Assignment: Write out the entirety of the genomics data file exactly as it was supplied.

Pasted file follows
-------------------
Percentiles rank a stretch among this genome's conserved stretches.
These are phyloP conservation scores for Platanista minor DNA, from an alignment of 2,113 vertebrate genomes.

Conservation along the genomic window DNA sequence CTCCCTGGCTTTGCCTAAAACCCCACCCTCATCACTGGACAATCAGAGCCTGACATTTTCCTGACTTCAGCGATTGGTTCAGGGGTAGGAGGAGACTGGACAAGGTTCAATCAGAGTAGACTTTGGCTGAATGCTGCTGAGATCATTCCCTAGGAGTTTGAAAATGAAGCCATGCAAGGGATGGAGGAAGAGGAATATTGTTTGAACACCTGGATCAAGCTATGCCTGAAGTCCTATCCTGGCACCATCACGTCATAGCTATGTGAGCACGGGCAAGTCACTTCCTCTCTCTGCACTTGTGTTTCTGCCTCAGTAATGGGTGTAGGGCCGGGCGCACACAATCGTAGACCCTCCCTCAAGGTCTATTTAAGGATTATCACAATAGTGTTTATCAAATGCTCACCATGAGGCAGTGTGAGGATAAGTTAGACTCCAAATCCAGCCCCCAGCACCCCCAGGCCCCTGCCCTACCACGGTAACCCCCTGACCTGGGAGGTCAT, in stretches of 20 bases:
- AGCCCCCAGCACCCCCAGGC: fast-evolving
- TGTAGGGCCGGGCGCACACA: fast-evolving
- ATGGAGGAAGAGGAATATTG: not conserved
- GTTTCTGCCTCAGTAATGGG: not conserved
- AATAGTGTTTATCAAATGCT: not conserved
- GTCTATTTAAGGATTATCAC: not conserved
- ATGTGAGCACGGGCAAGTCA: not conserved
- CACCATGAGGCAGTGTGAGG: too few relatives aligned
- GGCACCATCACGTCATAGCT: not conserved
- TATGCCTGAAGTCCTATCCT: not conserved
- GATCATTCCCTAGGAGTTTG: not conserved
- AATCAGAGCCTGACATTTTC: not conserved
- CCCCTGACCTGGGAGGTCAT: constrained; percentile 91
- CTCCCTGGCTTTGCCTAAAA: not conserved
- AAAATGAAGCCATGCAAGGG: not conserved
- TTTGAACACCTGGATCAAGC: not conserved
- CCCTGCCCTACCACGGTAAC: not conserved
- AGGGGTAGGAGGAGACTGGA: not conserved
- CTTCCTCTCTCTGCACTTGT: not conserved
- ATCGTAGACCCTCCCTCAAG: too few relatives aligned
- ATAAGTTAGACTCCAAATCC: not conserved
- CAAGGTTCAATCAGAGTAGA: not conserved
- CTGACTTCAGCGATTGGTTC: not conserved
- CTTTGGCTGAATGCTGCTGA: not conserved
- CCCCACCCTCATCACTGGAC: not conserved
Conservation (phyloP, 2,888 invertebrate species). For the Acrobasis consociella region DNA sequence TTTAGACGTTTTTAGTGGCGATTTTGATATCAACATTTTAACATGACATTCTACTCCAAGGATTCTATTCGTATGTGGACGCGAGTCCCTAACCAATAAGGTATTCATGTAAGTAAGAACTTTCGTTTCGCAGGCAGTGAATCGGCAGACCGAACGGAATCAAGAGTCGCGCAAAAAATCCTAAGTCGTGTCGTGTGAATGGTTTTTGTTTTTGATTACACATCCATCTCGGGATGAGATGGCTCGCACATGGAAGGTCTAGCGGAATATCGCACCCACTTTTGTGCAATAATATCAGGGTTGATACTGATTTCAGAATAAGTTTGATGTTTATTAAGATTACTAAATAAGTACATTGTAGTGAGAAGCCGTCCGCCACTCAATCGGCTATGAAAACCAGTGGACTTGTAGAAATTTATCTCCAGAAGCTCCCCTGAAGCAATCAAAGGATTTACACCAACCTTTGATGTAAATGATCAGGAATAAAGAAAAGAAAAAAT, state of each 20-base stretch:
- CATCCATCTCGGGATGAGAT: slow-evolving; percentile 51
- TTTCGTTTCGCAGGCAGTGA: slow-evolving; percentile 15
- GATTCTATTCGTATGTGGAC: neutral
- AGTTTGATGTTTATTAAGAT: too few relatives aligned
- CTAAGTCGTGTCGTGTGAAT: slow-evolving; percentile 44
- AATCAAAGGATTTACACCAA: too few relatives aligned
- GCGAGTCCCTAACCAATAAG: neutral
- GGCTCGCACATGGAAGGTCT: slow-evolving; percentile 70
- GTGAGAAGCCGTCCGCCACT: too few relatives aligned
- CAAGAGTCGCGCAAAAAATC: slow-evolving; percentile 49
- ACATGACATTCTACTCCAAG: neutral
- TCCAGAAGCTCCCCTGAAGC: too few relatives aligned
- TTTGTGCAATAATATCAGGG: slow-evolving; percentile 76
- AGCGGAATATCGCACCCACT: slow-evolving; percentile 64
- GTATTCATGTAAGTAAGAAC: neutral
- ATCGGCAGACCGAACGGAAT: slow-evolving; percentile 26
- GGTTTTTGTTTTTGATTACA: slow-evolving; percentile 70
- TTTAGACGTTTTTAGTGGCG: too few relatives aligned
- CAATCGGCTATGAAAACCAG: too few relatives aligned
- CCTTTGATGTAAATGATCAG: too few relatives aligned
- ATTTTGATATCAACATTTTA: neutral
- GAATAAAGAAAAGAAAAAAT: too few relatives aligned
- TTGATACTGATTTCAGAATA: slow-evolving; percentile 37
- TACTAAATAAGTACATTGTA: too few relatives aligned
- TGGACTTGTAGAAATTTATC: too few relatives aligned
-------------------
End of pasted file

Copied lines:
Percentiles rank a stretch among this genome's conserved stretches.
These are phyloP conservation scores for Platanista minor DNA, from an alignment of 2,113 vertebrate genomes.

Conservation along the genomic window DNA sequence CTCCCTGGCTTTGCCTAAAACCCCACCCTCATCACTGGACAATCAGAGCCTGACATTTTCCTGACTTCAGCGATTGGTTCAGGGGTAGGAGGAGACTGGACAAGGTTCAATCAGAGTAGACTTTGGCTGAATGCTGCTGAGATCATTCCCTAGGAGTTTGAAAATGAAGCCATGCAAGGGATGGAGGAAGAGGAATATTGTTTGAACACCTGGATCAAGCTATGCCTGAAGTCCTATCCTGGCACCATCACGTCATAGCTATGTGAGCACGGGCAAGTCACTTCCTCTCTCTGCACTTGTGTTTCTGCCTCAGTAATGGGTGTAGGGCCGGGCGCACACAATCGTAGACCCTCCCTCAAGGTCTATTTAAGGATTATCACAATAGTGTTTATCAAATGCTCACCATGAGGCAGTGTGAGGATAAGTTAGACTCCAAATCCAGCCCCCAGCACCCCCAGGCCCCTGCCCTACCACGGTAACCCCCTGACCTGGGAGGTCAT, in stretches of 20 bases:
- AGCCCCCAGCACCCCCAGGC: fast-evolving
- TGTAGGGCCGGGCGCACACA: fast-evolving
- ATGGAGGAAGAGGAATATTG: not conserved
- GTTTCTGCCTCAGTAATGGG: not conserved
- AATAGTGTTTATCAAATGCT: not conserved
- GTCTATTTAAGGATTATCAC: not conserved
- ATGTGAGCACGGGCAAGTCA: not conserved
- CACCATGAGGCAGTGTGAGG: too few relatives aligned
- GGCACCATCACGTCATAGCT: not conserved
- TATGCCTGAAGTCCTATCCT: not conserved
- GATCATTCCCTAGGAGTTTG: not conserved
- AATCAGAGCCTGACATTTTC: not conserved
- CCCCTGACCTGGGAGGTCAT: constrained; percentile 91
- CTCCCTGGCTTTGCCTAAAA: not conserved
- AAAATGAAGCCATGCAAGGG: not conserved
- TTTGAACACCTGGATCAAGC: not conserved
- CCCTGCCCTACCACGGTAAC: not conserved
- AGGGGTAGGAGGAGACTGGA: not conserved
- CTTCCTCTCTCTGCACTTGT: not conserved
- ATCGTAGACCCTCCCTCAAG: too few relatives aligned
- ATAAGTTAGACTCCAAATCC: not conserved
- CAAGGTTCAATCAGAGTAGA: not conserved
- CTGACTTCAGCGATTGGTTC: not conserved
- CTTTGGCTGAATGCTGCTGA: not conserved
- CCCCACCCTCATCACTGGAC: not conserved
Conservation (phyloP, 2,888 invertebrate species). For the Acrobasis consociella region DNA sequence TTTAGACGTTTTTAGTGGCGATTTTGATATCAACATTTTAACATGACATTCTACTCCAAGGATTCTATTCGTATGTGGACGCGAGTCCCTAACCAATAAGGTATTCATGTAAGTAAGAACTTTCGTTTCGCAGGCAGTGAATCGGCAGACCGAACGGAATCAAGAGTCGCGCAAAAAATCCTAAGTCGTGTCGTGTGAATGGTTTTTGTTTTTGATTACACATCCATCTCGGGATGAGATGGCTCGCACATGGAAGGTCTAGCGGAATATCGCACCCACTTTTGTGCAATAATATCAGGGTTGATACTGATTTCAGAATAAGTTTGATGTTTATTAAGATTACTAAATAAGTACATTGTAGTGAGAAGCCGTCCGCCACTCAATCGGCTATGAAAACCAGTGGACTTGTAGAAATTTATCTCCAGAAGCTCCCCTGAAGCAATCAAAGGATTTACACCAACCTTTGATGTAAATGATCAGGAATAAAGAAAAGAAAAAAT, state of each 20-base stretch:
- CATCCATCTCGGGATGAGAT: slow-evolving; percentile 51
- TTTCGTTTCGCAGGCAGTGA: slow-evolving; percentile 15
- GATTCTATTCGTATGTGGAC: neutral
- AGTTTGATGTTTATTAAGAT: too few relatives aligned
- CTAAGTCGTGTCGTGTGAAT: slow-evolving; percentile 44
- AATCAAAGGATTTACACCAA: too few relatives aligned
- GCGAGTCCCTAACCAATAAG: neutral
- GGCTCGCACATGGAAGGTCT: slow-evolving; percentile 70
- GTGAGAAGCCGTCCGCCACT: too few relatives aligned
- CAAGAGTCGCGCAAAAAATC: slow-evolving; percentile 49
- ACATGACATTCTACTCCAAG: neutral
- TCCAGAAGCTCCCCTGAAGC: too few relatives aligned
- TTTGTGCAATAATATCAGGG: slow-evolving; percentile 76
- AGCGGAATATCGCACCCACT: slow-evolving; percentile 64
- GTATTCATGTAAGTAAGAAC: neutral
- ATCGGCAGACCGAACGGAAT: slow-evolving; percentile 26
- GGTTTTTGTTTTTGATTACA: slow-evolving; percentile 70
- TTTAGACGTTTTTAGTGGCG: too few relatives aligned
- CAATCGGCTATGAAAACCAG: too few relatives aligned
- CCTTTGATGTAAATGATCAG: too few relatives aligned
- ATTTTGATATCAACATTTTA: neutral
- GAATAAAGAAAAGAAAAAAT: too few relatives aligned
- TTGATACTGATTTCAGAATA: slow-evolving; percentile 37
- TACTAAATAAGTACATTGTA: too few relatives aligned
- TGGACTTGTAGAAATTTATC: too few relatives aligned